Shropshire Star

Data protection watchdog warns websites over cookie consent alerts

The Information Commissioner’s Office (ICO) has warned that some of the UK’s top websites face enforcement action if they did not make changes.

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Some of the UK’s most visited websites face enforcement action from the data protection watchdog if they do not make changes to allow users to consent to advertising cookies.

The Information Commissioner’s Office (ICO) said some websites do not give users fair choices over whether or not they are tracked for personalised advertising.

The ICO has previously issued guidance to help ensure firms make it as easy for users to reject advertising cookies as it is to accept all – often using consent banners which pop up when a user first lands on a website – but the watchdog has said that some of the UK’s top websites are not complying with data protection law on this issue.

It said it had written to a number of firms giving them 30 days to comply or face potential enforcement action.

Under UK data protection law, companies must give users fair choice to opt out of tracking using cookies, which is often then used to serve people personalised adverts online.

Companies are still able to show users adverts when someone has rejected all tracking, but the ads must not be tailored to the person browsing.

Stephen Almond, ICO executive director of regulatory risk, said: “We’ve all been surprised to see adverts online that seem designed specifically for us – an ad for a hotel when you’ve just booked a flight abroad, for instance. Our research shows that many people are concerned about companies using their personal information to target them with ads without their consent.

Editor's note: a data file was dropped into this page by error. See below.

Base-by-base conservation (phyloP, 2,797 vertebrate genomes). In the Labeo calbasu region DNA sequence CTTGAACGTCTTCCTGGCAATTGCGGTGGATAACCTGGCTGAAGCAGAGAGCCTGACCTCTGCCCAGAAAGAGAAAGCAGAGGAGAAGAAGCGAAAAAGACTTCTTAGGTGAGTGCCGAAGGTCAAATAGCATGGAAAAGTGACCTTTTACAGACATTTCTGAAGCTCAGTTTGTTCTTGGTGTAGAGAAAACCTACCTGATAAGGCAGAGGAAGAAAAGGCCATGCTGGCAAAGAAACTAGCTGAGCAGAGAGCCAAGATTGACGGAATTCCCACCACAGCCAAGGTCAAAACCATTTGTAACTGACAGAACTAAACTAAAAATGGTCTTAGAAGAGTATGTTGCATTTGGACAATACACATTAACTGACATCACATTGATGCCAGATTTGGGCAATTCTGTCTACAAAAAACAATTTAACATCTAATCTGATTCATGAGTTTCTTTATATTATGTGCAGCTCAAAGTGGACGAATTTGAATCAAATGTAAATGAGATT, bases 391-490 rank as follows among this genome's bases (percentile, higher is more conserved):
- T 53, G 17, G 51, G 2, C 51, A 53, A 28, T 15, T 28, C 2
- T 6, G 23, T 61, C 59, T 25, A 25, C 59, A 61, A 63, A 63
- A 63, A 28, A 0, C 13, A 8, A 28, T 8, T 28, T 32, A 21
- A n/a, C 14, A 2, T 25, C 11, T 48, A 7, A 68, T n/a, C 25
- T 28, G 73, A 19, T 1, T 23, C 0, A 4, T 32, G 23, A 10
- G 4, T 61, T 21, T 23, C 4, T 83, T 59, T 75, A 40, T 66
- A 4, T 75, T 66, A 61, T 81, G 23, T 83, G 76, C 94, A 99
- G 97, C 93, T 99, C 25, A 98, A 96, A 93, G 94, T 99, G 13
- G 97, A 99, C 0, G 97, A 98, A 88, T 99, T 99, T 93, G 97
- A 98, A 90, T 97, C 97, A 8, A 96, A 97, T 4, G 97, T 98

“Gambling addicts may be targeted with betting offers based on their browsing record, women may be targeted with distressing baby adverts shortly after miscarriage and someone exploring their sexuality may be presented with ads that disclose their sexual orientation.

“Many of the biggest websites have got this right. We’re giving companies who haven’t managed that yet a clear choice: make the changes now, or face the consequences.”

The ICO said it would provide a further update on this work in January, including details of any companies that had not addressed the watchdog’s concerns.

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